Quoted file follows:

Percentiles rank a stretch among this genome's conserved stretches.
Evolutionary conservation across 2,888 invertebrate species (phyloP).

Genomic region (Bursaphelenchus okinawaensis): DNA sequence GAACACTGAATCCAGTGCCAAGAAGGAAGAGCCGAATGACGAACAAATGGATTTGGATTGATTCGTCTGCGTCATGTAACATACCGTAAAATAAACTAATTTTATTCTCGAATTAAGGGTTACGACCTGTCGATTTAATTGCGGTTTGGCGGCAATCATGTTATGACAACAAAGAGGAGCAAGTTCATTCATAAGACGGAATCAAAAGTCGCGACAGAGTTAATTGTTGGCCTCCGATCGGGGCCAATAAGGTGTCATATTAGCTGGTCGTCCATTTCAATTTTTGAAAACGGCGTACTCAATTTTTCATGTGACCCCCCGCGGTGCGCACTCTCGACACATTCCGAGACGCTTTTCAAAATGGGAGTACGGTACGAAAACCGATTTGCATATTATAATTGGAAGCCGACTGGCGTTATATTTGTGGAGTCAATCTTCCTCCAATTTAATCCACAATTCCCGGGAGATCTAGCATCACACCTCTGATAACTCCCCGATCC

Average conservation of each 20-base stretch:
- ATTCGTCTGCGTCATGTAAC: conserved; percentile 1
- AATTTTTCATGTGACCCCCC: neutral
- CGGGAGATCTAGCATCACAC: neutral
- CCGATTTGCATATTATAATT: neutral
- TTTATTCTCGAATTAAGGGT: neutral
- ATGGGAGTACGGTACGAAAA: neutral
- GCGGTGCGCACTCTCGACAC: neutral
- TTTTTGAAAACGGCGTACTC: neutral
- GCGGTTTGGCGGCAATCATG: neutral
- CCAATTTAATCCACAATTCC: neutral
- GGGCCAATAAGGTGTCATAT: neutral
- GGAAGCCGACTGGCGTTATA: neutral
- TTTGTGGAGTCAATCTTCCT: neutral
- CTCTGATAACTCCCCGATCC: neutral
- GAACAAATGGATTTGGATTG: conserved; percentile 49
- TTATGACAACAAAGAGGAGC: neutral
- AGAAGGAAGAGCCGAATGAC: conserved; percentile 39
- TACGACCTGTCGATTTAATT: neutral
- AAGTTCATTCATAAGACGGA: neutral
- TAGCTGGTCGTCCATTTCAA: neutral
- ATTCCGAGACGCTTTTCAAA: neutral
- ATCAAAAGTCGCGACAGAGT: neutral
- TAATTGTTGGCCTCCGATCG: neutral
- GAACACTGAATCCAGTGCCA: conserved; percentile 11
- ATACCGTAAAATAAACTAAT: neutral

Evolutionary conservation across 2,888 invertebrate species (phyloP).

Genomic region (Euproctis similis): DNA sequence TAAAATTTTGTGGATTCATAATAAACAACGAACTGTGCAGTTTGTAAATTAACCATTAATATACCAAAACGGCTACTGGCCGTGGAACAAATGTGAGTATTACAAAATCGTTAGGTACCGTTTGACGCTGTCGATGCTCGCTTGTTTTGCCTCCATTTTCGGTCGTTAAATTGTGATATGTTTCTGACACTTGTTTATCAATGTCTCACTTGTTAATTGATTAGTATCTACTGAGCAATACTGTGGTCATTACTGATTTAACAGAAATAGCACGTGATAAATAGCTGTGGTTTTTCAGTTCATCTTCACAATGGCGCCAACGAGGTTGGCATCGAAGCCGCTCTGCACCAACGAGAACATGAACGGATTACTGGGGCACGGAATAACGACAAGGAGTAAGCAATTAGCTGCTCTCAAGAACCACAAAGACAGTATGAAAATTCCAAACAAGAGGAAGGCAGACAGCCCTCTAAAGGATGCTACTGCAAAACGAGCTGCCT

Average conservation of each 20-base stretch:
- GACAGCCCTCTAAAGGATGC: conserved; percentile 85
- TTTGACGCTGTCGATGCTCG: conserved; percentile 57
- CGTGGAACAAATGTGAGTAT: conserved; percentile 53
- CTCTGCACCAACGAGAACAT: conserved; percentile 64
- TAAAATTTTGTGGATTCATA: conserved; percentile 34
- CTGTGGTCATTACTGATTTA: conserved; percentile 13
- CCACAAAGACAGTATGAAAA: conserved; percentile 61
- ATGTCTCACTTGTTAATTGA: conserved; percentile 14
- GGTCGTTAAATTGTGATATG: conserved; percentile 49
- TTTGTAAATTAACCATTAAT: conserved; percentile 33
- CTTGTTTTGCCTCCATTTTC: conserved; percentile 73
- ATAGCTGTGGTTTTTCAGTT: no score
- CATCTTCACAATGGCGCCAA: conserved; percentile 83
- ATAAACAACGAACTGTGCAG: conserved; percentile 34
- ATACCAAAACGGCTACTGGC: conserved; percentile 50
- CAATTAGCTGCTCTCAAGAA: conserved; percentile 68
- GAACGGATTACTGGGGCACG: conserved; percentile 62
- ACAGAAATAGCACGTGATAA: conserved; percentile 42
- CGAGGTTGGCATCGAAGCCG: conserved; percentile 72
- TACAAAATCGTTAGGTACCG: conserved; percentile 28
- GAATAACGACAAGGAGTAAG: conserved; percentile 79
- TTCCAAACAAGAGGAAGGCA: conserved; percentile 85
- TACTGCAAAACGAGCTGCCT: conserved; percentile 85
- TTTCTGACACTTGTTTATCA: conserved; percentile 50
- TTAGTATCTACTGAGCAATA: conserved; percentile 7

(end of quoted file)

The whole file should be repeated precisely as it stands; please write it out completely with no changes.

Percentiles rank a stretch among this genome's conserved stretches.
Evolutionary conservation across 2,888 invertebrate species (phyloP).

Genomic region (Bursaphelenchus okinawaensis): DNA sequence GAACACTGAATCCAGTGCCAAGAAGGAAGAGCCGAATGACGAACAAATGGATTTGGATTGATTCGTCTGCGTCATGTAACATACCGTAAAATAAACTAATTTTATTCTCGAATTAAGGGTTACGACCTGTCGATTTAATTGCGGTTTGGCGGCAATCATGTTATGACAACAAAGAGGAGCAAGTTCATTCATAAGACGGAATCAAAAGTCGCGACAGAGTTAATTGTTGGCCTCCGATCGGGGCCAATAAGGTGTCATATTAGCTGGTCGTCCATTTCAATTTTTGAAAACGGCGTACTCAATTTTTCATGTGACCCCCCGCGGTGCGCACTCTCGACACATTCCGAGACGCTTTTCAAAATGGGAGTACGGTACGAAAACCGATTTGCATATTATAATTGGAAGCCGACTGGCGTTATATTTGTGGAGTCAATCTTCCTCCAATTTAATCCACAATTCCCGGGAGATCTAGCATCACACCTCTGATAACTCCCCGATCC

Average conservation of each 20-base stretch:
- ATTCGTCTGCGTCATGTAAC: conserved; percentile 1
- AATTTTTCATGTGACCCCCC: neutral
- CGGGAGATCTAGCATCACAC: neutral
- CCGATTTGCATATTATAATT: neutral
- TTTATTCTCGAATTAAGGGT: neutral
- ATGGGAGTACGGTACGAAAA: neutral
- GCGGTGCGCACTCTCGACAC: neutral
- TTTTTGAAAACGGCGTACTC: neutral
- GCGGTTTGGCGGCAATCATG: neutral
- CCAATTTAATCCACAATTCC: neutral
- GGGCCAATAAGGTGTCATAT: neutral
- GGAAGCCGACTGGCGTTATA: neutral
- TTTGTGGAGTCAATCTTCCT: neutral
- CTCTGATAACTCCCCGATCC: neutral
- GAACAAATGGATTTGGATTG: conserved; percentile 49
- TTATGACAACAAAGAGGAGC: neutral
- AGAAGGAAGAGCCGAATGAC: conserved; percentile 39
- TACGACCTGTCGATTTAATT: neutral
- AAGTTCATTCATAAGACGGA: neutral
- TAGCTGGTCGTCCATTTCAA: neutral
- ATTCCGAGACGCTTTTCAAA: neutral
- ATCAAAAGTCGCGACAGAGT: neutral
- TAATTGTTGGCCTCCGATCG: neutral
- GAACACTGAATCCAGTGCCA: conserved; percentile 11
- ATACCGTAAAATAAACTAAT: neutral

Evolutionary conservation across 2,888 invertebrate species (phyloP).

Genomic region (Euproctis similis): DNA sequence TAAAATTTTGTGGATTCATAATAAACAACGAACTGTGCAGTTTGTAAATTAACCATTAATATACCAAAACGGCTACTGGCCGTGGAACAAATGTGAGTATTACAAAATCGTTAGGTACCGTTTGACGCTGTCGATGCTCGCTTGTTTTGCCTCCATTTTCGGTCGTTAAATTGTGATATGTTTCTGACACTTGTTTATCAATGTCTCACTTGTTAATTGATTAGTATCTACTGAGCAATACTGTGGTCATTACTGATTTAACAGAAATAGCACGTGATAAATAGCTGTGGTTTTTCAGTTCATCTTCACAATGGCGCCAACGAGGTTGGCATCGAAGCCGCTCTGCACCAACGAGAACATGAACGGATTACTGGGGCACGGAATAACGACAAGGAGTAAGCAATTAGCTGCTCTCAAGAACCACAAAGACAGTATGAAAATTCCAAACAAGAGGAAGGCAGACAGCCCTCTAAAGGATGCTACTGCAAAACGAGCTGCCT

Average conservation of each 20-base stretch:
- GACAGCCCTCTAAAGGATGC: conserved; percentile 85
- TTTGACGCTGTCGATGCTCG: conserved; percentile 57
- CGTGGAACAAATGTGAGTAT: conserved; percentile 53
- CTCTGCACCAACGAGAACAT: conserved; percentile 64
- TAAAATTTTGTGGATTCATA: conserved; percentile 34
- CTGTGGTCATTACTGATTTA: conserved; percentile 13
- CCACAAAGACAGTATGAAAA: conserved; percentile 61
- ATGTCTCACTTGTTAATTGA: conserved; percentile 14
- GGTCGTTAAATTGTGATATG: conserved; percentile 49
- TTTGTAAATTAACCATTAAT: conserved; percentile 33
- CTTGTTTTGCCTCCATTTTC: conserved; percentile 73
- ATAGCTGTGGTTTTTCAGTT: no score
- CATCTTCACAATGGCGCCAA: conserved; percentile 83
- ATAAACAACGAACTGTGCAG: conserved; percentile 34
- ATACCAAAACGGCTACTGGC: conserved; percentile 50
- CAATTAGCTGCTCTCAAGAA: conserved; percentile 68
- GAACGGATTACTGGGGCACG: conserved; percentile 62
- ACAGAAATAGCACGTGATAA: conserved; percentile 42
- CGAGGTTGGCATCGAAGCCG: conserved; percentile 72
- TACAAAATCGTTAGGTACCG: conserved; percentile 28
- GAATAACGACAAGGAGTAAG: conserved; percentile 79
- TTCCAAACAAGAGGAAGGCA: conserved; percentile 85
- TACTGCAAAACGAGCTGCCT: conserved; percentile 85
- TTTCTGACACTTGTTTATCA: conserved; percentile 50
- TTAGTATCTACTGAGCAATA: conserved; percentile 7